Impact of the New Delhi metallo-beta-lactamase on beta-lactam antibiotics.

Zmarlicka MT, Nailor MD, Nicolau DP - Infect Drug Resist (2015)

Geographic distribution of NDM producers.Note: Reproduced with permission from the Hindawi Publishing Corporation. Copyright © 2014. Dortet L, Poirel L, Nordmann P. Worldwide dissemination of the NDM-type carbapenemases in gram-negative bacteria. Biomed Res Int. 2014;2014:249856.4Abbreviation: NDM, New Delhi metallo-beta-lactamase.
© Copyright Policy
Related In: Results  -  Collection

License
Show All Figures
getmorefigures.php?uid=PMC4554481&req=5

f1-idr-8-297: Geographic distribution of NDM producers.Note: Reproduced with permission from the Hindawi Publishing Corporation. Copyright © 2014. Dortet L, Poirel L, Nordmann P. Worldwide dissemination of the NDM-type carbapenemases in gram-negative bacteria. Biomed Res Int. 2014;2014:249856.4Abbreviation: NDM, New Delhi metallo-beta-lactamase.
Mentions: NDM was named so after its place of origin: New Delhi, India.3 Organisms carrying genetic material for NDM have been found to be very capable of transferring genes encoding NDM, as well as any other resistance genes the pathogen may be carrying.8 The ease with which the genes are transferred is concerning, and the implications for dissemination of NDM are immense. Indeed, since its discovery, it has spread across the globe.9 The most recently published surveillance study reported a total of 135 NDM isolates from around the world.9 Despite the fact that about half of the isolates came from India, the study established the presence of NDM-producing organisms in other parts of the world, such as Vietnam, Serbia, the Philippines, the Middle East, Guatemala, and the USA. Reports of NDM-producing organisms have also surfaced from Pakistan,10 the UK,10 Japan,11 the Netherlands,12 and Australia.13Figure 1 depicts the geographical distribution of NDM; the areas where NDM producers are most commonly isolated are located on the Asian continent.4 Outbreaks have also been reported around the world in areas such as the UK and the Middle East. The clinical cases outlined in Table 1 also help demonstrate the wide spread of NDM producers. A variety of non-beta-lactam antimicrobials are sometimes utilized, including as a part of combination therapy. However, often these organisms producing NDM are resistant to many other antimicrobials, if not all antimicrobials, which may limit non-beta-lactam options. Additionally, the antibiotics that retain activity have high rates of side effects or have limitations in drug delivery, colistin, and fosfomycin, respectively. Given the worldwide spread and the broad resistance patterns detected, it is important to fully explore all our therapeutic options, including the clinical impact of these enzymes on beta-lactam antibiotics.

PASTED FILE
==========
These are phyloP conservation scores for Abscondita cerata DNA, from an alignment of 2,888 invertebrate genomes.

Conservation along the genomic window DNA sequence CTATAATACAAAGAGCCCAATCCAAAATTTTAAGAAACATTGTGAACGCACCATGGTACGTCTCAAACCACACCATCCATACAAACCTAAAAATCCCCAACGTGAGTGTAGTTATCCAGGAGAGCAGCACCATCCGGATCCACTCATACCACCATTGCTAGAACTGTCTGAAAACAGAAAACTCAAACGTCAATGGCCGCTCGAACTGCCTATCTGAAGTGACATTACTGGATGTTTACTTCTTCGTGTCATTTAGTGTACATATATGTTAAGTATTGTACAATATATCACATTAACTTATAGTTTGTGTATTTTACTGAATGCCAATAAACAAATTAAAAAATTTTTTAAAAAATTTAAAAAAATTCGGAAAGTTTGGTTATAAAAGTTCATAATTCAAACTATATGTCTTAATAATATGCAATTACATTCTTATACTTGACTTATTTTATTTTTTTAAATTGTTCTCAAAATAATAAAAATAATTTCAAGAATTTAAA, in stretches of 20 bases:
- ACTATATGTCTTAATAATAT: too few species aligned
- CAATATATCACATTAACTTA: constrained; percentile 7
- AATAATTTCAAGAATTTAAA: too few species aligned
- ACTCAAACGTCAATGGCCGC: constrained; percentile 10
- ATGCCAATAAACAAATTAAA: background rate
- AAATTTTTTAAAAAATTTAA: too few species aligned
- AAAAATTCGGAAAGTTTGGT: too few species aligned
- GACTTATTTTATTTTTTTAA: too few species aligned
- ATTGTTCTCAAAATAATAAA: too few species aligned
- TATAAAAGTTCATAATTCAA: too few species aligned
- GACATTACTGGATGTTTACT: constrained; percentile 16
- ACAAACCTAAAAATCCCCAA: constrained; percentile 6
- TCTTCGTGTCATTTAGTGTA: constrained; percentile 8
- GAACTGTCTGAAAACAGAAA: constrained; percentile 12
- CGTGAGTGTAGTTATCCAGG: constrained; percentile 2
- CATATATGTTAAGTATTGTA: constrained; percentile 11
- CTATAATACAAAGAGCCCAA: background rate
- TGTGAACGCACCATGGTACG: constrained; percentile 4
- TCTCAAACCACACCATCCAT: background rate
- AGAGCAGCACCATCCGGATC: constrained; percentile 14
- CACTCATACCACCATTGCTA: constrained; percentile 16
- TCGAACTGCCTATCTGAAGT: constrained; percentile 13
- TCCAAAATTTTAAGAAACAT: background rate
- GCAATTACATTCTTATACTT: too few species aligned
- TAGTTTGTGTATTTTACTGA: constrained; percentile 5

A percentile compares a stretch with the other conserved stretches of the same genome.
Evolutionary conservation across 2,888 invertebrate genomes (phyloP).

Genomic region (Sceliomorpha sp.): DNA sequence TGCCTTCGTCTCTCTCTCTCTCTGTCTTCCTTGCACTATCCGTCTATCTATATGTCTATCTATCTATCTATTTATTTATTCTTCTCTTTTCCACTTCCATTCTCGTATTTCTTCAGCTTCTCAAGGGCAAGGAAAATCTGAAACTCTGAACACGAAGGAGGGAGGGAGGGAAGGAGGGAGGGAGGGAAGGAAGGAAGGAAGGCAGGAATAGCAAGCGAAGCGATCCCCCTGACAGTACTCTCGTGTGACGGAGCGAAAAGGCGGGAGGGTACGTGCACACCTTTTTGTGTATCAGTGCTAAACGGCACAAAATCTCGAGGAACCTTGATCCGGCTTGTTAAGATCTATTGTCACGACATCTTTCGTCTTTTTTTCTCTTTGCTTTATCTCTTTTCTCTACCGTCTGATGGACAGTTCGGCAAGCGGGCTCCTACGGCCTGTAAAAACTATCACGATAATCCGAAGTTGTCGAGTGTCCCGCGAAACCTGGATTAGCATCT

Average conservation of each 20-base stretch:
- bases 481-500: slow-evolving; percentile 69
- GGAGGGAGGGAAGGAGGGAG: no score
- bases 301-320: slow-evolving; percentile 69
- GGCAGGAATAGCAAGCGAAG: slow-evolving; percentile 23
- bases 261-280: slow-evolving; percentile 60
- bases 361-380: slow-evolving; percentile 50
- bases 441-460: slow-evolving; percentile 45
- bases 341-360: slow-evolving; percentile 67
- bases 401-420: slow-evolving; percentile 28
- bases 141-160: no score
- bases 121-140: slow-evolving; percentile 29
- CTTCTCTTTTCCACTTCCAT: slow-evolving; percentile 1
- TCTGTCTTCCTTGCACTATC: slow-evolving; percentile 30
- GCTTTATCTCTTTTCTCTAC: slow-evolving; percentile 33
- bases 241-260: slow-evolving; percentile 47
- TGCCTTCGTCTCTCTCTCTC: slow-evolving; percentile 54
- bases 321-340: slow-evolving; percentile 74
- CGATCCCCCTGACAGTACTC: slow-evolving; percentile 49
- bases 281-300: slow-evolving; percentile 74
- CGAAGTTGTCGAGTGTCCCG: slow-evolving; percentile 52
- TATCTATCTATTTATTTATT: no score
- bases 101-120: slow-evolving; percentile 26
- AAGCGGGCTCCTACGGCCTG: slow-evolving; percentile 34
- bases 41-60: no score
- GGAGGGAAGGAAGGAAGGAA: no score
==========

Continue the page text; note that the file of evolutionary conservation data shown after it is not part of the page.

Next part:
Bottom Line: It is thus surprising that the literature examining clinical experiences with NDM does not report corresponding poor clinical outcomes.However, animal studies do begin to shed more light on this phenomenon.They imply that the in vivo expression of NDM may not confer clinical resistance to all cephalosporin and carbapenem antibiotics as predicted by in vitro testing but other resistance mechanisms need to be present to generate a resistant phenotype.

View Article: PubMed Central - PubMed

Affiliation: Department of Pharmacy, Hartford Hospital, Hartford, CT, USA.

ABSTRACT
Since the first New Delhi metallo-beta-lactamase (NDM) report in 2009, NDM has spread globally causing various types of infections. NDM-positive organisms produce in vitro resistance phenotypes to carbapenems and many other antimicrobials. It is thus surprising that the literature examining clinical experiences with NDM does not report corresponding poor clinical outcomes. There are many instances where good clinical outcomes are described, despite a mismatch between administered antimicrobials and resistant in vitro susceptibilities. Available in vitro data for either monotherapy or combination therapy does not provide an explanation for these observations. However, animal studies do begin to shed more light on this phenomenon. They imply that the in vivo expression of NDM may not confer clinical resistance to all cephalosporin and carbapenem antibiotics as predicted by in vitro testing but other resistance mechanisms need to be present to generate a resistant phenotype. As such, previously abandoned therapies, particularly carbapenems and beta-lactamase inhibitor combinations, may retain utility against infections caused by NDM producers.

No MeSH data available.


Related in: MedlinePlus